As Pixar’s tailoring and simulation supervisor for the movie Lightyear, Fran leads a team that takes what’s already known about art and fashion to make the costumes, and what’s known about physics and computer science to perform with those characters’ outfits and hairstyles.
“I’ve worked on a lot of great Pixar films, and after Incredibles 2, I was so excited to work on another film where costumes were front and center. [In the movie we’ll see that Lightyear has a lot of super cool costumes we’re so proud of, [including] spacesuits, because they’re cool. And not only did we have to design one suit, but we also had to design several that advanced over time. So, each time Buzz returns from a test flight, Star Command has years to plan the next chip and suit in hopes of supporting Buzz to complete his mission.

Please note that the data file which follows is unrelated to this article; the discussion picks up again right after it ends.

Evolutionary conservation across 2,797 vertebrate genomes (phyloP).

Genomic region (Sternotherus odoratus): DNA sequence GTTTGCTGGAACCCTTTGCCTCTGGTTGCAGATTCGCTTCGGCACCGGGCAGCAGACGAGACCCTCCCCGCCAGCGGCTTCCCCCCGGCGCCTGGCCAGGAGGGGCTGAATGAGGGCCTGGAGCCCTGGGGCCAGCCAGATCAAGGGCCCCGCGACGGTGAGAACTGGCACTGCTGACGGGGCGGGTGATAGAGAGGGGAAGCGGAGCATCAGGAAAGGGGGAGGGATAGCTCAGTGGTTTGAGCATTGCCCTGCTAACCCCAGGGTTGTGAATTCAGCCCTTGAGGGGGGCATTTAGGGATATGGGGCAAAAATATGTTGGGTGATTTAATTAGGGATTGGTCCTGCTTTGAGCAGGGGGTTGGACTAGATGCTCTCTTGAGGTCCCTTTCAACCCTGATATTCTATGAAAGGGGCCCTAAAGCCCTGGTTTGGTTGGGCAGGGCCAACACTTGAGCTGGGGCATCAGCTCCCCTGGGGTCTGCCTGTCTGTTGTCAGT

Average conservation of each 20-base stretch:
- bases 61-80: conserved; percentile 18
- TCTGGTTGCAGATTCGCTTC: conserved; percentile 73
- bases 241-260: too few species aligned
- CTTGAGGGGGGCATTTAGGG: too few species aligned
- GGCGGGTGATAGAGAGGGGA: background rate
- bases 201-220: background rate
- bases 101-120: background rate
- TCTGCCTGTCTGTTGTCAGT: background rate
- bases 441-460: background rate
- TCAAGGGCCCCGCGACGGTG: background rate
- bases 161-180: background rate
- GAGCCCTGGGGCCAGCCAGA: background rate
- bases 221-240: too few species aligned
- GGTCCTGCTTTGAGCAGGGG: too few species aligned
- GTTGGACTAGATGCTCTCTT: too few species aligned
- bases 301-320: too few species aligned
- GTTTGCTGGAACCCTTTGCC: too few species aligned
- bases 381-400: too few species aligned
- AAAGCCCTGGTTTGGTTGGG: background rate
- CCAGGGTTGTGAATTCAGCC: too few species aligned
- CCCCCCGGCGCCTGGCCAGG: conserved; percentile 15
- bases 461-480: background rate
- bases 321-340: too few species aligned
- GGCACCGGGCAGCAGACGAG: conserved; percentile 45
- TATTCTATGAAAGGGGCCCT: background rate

But what is a spacesuit? What does it do? And how would a spacesuit design evolve over time? In order to figure that out, Fran and her team dove into research.
“We went on a research trip to NASA, met with a spacesuit design consultant, looked at reference materials from the Smithsonian, found inspiration in cinema, and finally, got access to a tangible replica. A launch and entry spacesuit are designed to keep a human alive in space or water long enough for a rescue operation. They’re structured with layers upon layers of cooling, wires, heavy metal rings, an impermeable outer shell, utility gauges, and instruments. And all these layers add structure and change the way a wearer could move.”